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PS331 - State and Local Government & Politics

*Ecampus Course*

Professor Brent S. Steel
Department of Political Science
311 Gilkey Hall
Oregon State University
Corvallis, Oregon 97330-6206
Phone: (541) 737-6133
Fax: (541) 737-2289

This is an OSU Extended Campus version of the course. For more information, go to the OSU Extended campus website:


This course will introduce students to the institutional structures and processes in state and local government in the United States. The role of political parties, institutions, elections, and interest groups also will be highlighted. However, while we will cover the realm of state and local governance from a national perspective, special emphasis will be placed on understanding state politics and policies in Oregon.

"Every state has its own distinct political character, but at times, some states such as Oregon seem particularly unusual. The word that may best describe politics in the Beaver State, for example, is schizophrenic. The state is driven by two different visions of government and politics. On the one hand, many state residents desire an active government that rationally seeks to solve societal problems. On the other hand, other residents want a smaller government, one that keeps taxes low, produces few regulations, and protects traditional social values. Sometimes Oregonians are proud of their state's innovative and pragmatic government policies; other times voters want to tear down those policies. The divide between these two visions of state government and politics can be seen throughout the state's political landscape, from small local debates over development issues to high profile battles over state-wide ballot initiatives" (Clucas and Henkels)

"To understand Oregon, it is essential to understand these two different visions because they play such a central role in the state's politics today. We start this introduction to Oregon politics by exploring the historical roots, philosophies, and importance of both perspectives, one that is rooted in the state's "progressive" heritage and the other in "conservative populism." From there, we then discuss the character of the state's political geography and its constitution, for these two factors also have an important hand in structuring the state's government and politics" (Clucas and Henkels).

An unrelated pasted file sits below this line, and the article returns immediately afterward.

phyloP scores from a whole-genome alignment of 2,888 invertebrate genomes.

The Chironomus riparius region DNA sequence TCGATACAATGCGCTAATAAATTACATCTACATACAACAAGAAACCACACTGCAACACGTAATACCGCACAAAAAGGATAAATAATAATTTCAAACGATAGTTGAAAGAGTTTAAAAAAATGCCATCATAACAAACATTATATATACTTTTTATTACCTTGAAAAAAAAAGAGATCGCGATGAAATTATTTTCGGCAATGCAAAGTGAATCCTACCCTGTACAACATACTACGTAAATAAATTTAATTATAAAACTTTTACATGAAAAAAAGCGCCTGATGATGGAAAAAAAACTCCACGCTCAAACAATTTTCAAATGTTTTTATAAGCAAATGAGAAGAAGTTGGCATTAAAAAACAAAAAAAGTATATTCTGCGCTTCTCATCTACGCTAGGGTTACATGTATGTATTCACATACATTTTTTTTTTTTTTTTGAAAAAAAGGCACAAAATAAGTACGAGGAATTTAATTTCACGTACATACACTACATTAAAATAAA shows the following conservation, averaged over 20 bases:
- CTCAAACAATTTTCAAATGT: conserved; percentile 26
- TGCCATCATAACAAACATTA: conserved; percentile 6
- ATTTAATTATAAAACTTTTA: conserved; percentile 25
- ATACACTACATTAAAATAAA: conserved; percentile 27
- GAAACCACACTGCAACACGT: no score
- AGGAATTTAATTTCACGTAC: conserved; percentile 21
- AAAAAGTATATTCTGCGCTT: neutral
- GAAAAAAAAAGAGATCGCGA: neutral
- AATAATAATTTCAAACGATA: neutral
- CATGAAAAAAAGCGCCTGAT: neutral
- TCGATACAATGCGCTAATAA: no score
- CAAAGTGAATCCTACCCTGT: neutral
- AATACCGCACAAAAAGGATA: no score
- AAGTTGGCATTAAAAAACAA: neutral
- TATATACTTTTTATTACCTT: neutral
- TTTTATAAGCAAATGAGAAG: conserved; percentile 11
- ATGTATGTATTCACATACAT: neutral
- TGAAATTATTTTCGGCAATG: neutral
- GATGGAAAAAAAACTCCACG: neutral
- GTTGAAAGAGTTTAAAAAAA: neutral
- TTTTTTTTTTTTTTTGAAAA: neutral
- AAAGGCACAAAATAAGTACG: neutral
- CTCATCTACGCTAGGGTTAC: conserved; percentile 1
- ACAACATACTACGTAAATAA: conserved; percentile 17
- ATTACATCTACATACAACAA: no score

The overall goal of this course is to inform students of state and local governmental structures, political cultures, and public policies from a comparative perspective. Another objective is to have students interact with state and local government through a social capital assignment in order to encourage civic responsibility and participation.

Many of the materials required for the course are located at this web site. There are also several web sites with links to many government data resources, which will be useful. It will be necessary to use the Blackboard Portal for this course.

  • To develop an understanding of state and local government policy processes, including the various governmental and non-governmental actors involved in those processes.
  • To gain knowledge of the various factors that affect state and local politics including population change, economic development, changing attitudes and beliefs, political culture, and globalization.
  • To understand how Oregon's system of governance compares to other states, including Orego's legacy of innovative approaches to policy problems.
  • To apply various policy-making models to policy decision-making in state and local governments.
  • To synthesize various socioeconomic and political factors that influence state and local policy processes, and then apply this synthesis to a specific state and local policy issue.
  • To evaluate the differing institutional structures of state and local governments in the United States from the criteria of citizen influence and democracy.
  1. Four written assignments (called "thinkpieces" because they have you read and then respond to a variety of questions to stimulate thought) will be required in the class. [400 points possible]
  2. Five on-line discussions will also be required during the quarter. [50 points possible]
  1. Late assignments will only be accepted from students who have legitimate excuses.
  2. Extra credit will not be allowed in this course.